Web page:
WorkSafe is calling on all farmers to be proactive and ensure the safety of themselves and their employees during the hay harvest season.
History has shown that hay harvest season is a busy and dangerous time for Victorian farmers.
Only last week a man suffered a serious hand injury while clearing a blockage in a harvest machine near Macarthur in the state’s west.
WorkSafe’s General Manager of Health and Safety Operations, Lisa Sturzenegger, said this time of the year was one of the most hazardous on Victorian farms.
“With the hay season upon us, the dangers often involved in farming will be magnified, particularly if the weather turns and people rush to get silage cut and stored,” she said.
“Taking the time to think through how the job can be done as safely as possible, understanding the hazards at every stage of the harvesting operation and following it with action could make a huge difference.”
Common safety issues identified on farms include dangers of machine blockages, fire risks, overhead power lines, working alone, machine guarding and plant being used for other than its intended purpose.
Ms Sturzenegger said getting on top of farm safety was often challenging because it might not be something farmers thought about every day.
”Farms need to be treated like any other workplace, even if it’s a small, family operated business,” Ms Sturzenegger said.
“Farmers, workers and contractors have shared obligations when working on farms – they don’t have to be dangerous. Farms can be made safer, but it needs a team effort.”
“It’s about knowing what can go wrong and how to safely fix or assess the issue, even if you done it a thousand times before,” she said.
The reminder comes after WorkSafe launched their year-long safety campaign in July to reduce the number of injuries and fatalities occurring on farms.
Throughout the year, inspectors will focus primarily on dairy and beef cattle farms, as well as targeting dangerous machinery and unsafe manual handling across the sector.
WorkSafe Victoria's safety tips for surviving the harvest season
- Properly maintain plant, particularly brakes, hydraulics, steering, tyre inflation and tread (poorly inflated tyres contribute to tyre rollover), and ensure machinery maintenance is up to date.
- Machinery must only be used for its intended purpose. For example, a front end loader bucket is not the correct implement for lifting large, square or round hay bales or grabbing hay. Terrain can be a killer.
- Even relatively flat country can hide depressions that can cause vehicles to tip.
- Understand the limitations of the machinery and vehicles you’re using. Don’t overload them and use the right machine for the job.
- If something is blocked or broken, plan the clearance or repair job – shut all machinery down, remove all sources of energy before attempting to clear any blockages, and reinstate all guards before resuming work.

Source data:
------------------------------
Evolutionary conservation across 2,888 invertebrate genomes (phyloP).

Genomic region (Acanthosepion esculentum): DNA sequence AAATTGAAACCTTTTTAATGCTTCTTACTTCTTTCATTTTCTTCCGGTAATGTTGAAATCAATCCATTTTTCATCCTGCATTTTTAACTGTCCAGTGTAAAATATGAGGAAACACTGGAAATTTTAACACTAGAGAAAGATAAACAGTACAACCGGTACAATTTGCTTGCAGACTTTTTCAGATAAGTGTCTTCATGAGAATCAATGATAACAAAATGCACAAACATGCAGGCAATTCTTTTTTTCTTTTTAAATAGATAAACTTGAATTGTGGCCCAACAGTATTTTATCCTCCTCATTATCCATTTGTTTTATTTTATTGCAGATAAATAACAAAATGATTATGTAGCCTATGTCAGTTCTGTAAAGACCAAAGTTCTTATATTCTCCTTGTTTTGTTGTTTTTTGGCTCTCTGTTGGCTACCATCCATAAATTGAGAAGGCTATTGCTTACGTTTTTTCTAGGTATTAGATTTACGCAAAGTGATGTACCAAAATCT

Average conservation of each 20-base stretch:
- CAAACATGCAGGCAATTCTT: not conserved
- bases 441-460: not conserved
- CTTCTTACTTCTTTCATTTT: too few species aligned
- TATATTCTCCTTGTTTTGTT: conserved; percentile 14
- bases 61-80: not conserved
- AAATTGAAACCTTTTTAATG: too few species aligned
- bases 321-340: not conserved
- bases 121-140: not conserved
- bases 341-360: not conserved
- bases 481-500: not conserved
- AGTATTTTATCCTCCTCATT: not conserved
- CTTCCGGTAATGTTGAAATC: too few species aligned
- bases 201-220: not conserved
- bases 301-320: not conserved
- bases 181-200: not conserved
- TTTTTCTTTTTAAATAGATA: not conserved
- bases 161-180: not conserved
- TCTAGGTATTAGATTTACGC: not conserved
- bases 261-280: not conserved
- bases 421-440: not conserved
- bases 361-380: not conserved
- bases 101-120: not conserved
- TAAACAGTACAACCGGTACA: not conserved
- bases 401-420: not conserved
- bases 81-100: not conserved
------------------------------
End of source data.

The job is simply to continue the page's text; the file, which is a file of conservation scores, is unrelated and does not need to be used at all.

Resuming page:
- Be aware of where power lines are and height of machinery – follow No Go Zone rules (found at worksafe.vic.gov.au).
- If working at height (eg on silos and field bins) ensure appropriate fall protection is in place.
- Review how heavy lifting work is to be done - for example stacking bales.
- Ensure it’s done so muscle and bone injuries are prevented.
- Contractors must be inducted to the property and consulted about safety issues.
- Plant must only be used by competent and trained persons.
- Prevent sun exposure and heat exhaustion. Slip, slop, slap is an old rule but a good one.
- Snakes can be a hazard. Wear appropriate clothing such as long pants, long-sleeved shirts and boots.
- Keep a phone or other means of communication on you so help can be called if necessary.
- Let someone know where you’ll be working and when you’re due back, and have an emergency communications plan.
- Make sure machinery and vehicles are kept away from pedestrians and that they are operating at a safe speed.
- Children in areas where people and machines are working can be away from machines and areas where work is being carried out.
- Harvesting often requires long hours including early starts and /or late finishes so be aware of fatigue and take regular rest breaks, drink plenty of water to prevent dehydration, eat nourishing food.
- Keep the weather forecast in mind. If you’re tarping grain, be aware of the potential for high winds.
- Consider your fire prevention needs for the harvest and as s the season dries - consider fire risks and how will you respond.
There’s a range of resources and guidance that businesses can use to help make workplaces safer, which can be found by visiting worksafe.vic.gov.au
WorkSafe media enquiries: Rosanna Bonaccurso 0478 305 640 or Peter Flaherty 0478 881 663
Public enquiries: Call the WorkSafe Advisory Service on 1800 136 089 between 8:30am and 5pm Monday to Friday, email firstname.lastname@example.org or write to Advisory Service, PO Box 4306, Melbourne, 3001.